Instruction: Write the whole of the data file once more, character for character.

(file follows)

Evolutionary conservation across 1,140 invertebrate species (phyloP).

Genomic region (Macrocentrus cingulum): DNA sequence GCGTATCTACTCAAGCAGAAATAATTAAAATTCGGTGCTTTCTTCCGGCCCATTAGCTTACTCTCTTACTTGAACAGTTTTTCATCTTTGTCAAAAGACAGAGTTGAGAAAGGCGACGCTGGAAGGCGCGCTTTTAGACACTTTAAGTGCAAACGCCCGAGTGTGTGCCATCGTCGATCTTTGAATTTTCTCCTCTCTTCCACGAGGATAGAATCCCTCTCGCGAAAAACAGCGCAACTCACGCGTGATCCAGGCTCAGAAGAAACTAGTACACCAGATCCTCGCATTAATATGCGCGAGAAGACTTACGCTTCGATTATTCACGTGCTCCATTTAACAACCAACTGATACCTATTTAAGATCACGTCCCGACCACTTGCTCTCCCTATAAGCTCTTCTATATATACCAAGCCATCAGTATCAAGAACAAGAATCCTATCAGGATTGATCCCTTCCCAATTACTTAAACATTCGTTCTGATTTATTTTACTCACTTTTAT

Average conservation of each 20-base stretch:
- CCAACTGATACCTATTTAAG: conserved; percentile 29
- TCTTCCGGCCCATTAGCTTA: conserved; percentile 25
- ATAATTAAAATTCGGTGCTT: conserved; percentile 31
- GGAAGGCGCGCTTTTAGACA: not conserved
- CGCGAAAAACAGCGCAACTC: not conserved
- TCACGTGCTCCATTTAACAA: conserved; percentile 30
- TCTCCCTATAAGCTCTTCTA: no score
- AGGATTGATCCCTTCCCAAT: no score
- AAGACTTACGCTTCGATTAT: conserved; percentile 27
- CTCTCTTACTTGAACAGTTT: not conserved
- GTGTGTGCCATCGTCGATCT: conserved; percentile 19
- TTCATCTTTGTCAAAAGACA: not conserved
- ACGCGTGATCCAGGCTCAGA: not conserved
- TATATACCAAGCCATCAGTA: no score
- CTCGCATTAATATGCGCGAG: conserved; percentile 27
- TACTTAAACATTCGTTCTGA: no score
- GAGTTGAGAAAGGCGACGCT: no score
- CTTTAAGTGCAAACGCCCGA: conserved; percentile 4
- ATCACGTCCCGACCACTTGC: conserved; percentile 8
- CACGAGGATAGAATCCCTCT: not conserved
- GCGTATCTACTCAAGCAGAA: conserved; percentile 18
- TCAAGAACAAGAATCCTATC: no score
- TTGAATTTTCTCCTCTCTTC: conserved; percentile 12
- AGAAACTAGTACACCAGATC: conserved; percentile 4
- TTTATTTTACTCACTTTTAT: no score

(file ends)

Evolutionary conservation across 1,140 invertebrate species (phyloP).

Genomic region (Macrocentrus cingulum): DNA sequence GCGTATCTACTCAAGCAGAAATAATTAAAATTCGGTGCTTTCTTCCGGCCCATTAGCTTACTCTCTTACTTGAACAGTTTTTCATCTTTGTCAAAAGACAGAGTTGAGAAAGGCGACGCTGGAAGGCGCGCTTTTAGACACTTTAAGTGCAAACGCCCGAGTGTGTGCCATCGTCGATCTTTGAATTTTCTCCTCTCTTCCACGAGGATAGAATCCCTCTCGCGAAAAACAGCGCAACTCACGCGTGATCCAGGCTCAGAAGAAACTAGTACACCAGATCCTCGCATTAATATGCGCGAGAAGACTTACGCTTCGATTATTCACGTGCTCCATTTAACAACCAACTGATACCTATTTAAGATCACGTCCCGACCACTTGCTCTCCCTATAAGCTCTTCTATATATACCAAGCCATCAGTATCAAGAACAAGAATCCTATCAGGATTGATCCCTTCCCAATTACTTAAACATTCGTTCTGATTTATTTTACTCACTTTTAT

Average conservation of each 20-base stretch:
- CCAACTGATACCTATTTAAG: conserved; percentile 29
- TCTTCCGGCCCATTAGCTTA: conserved; percentile 25
- ATAATTAAAATTCGGTGCTT: conserved; percentile 31
- GGAAGGCGCGCTTTTAGACA: not conserved
- CGCGAAAAACAGCGCAACTC: not conserved
- TCACGTGCTCCATTTAACAA: conserved; percentile 30
- TCTCCCTATAAGCTCTTCTA: no score
- AGGATTGATCCCTTCCCAAT: no score
- AAGACTTACGCTTCGATTAT: conserved; percentile 27
- CTCTCTTACTTGAACAGTTT: not conserved
- GTGTGTGCCATCGTCGATCT: conserved; percentile 19
- TTCATCTTTGTCAAAAGACA: not conserved
- ACGCGTGATCCAGGCTCAGA: not conserved
- TATATACCAAGCCATCAGTA: no score
- CTCGCATTAATATGCGCGAG: conserved; percentile 27
- TACTTAAACATTCGTTCTGA: no score
- GAGTTGAGAAAGGCGACGCT: no score
- CTTTAAGTGCAAACGCCCGA: conserved; percentile 4
- ATCACGTCCCGACCACTTGC: conserved; percentile 8
- CACGAGGATAGAATCCCTCT: not conserved
- GCGTATCTACTCAAGCAGAA: conserved; percentile 18
- TCAAGAACAAGAATCCTATC: no score
- TTGAATTTTCTCCTCTCTTC: conserved; percentile 12
- AGAAACTAGTACACCAGATC: conserved; percentile 4
- TTTATTTTACTCACTTTTAT: no score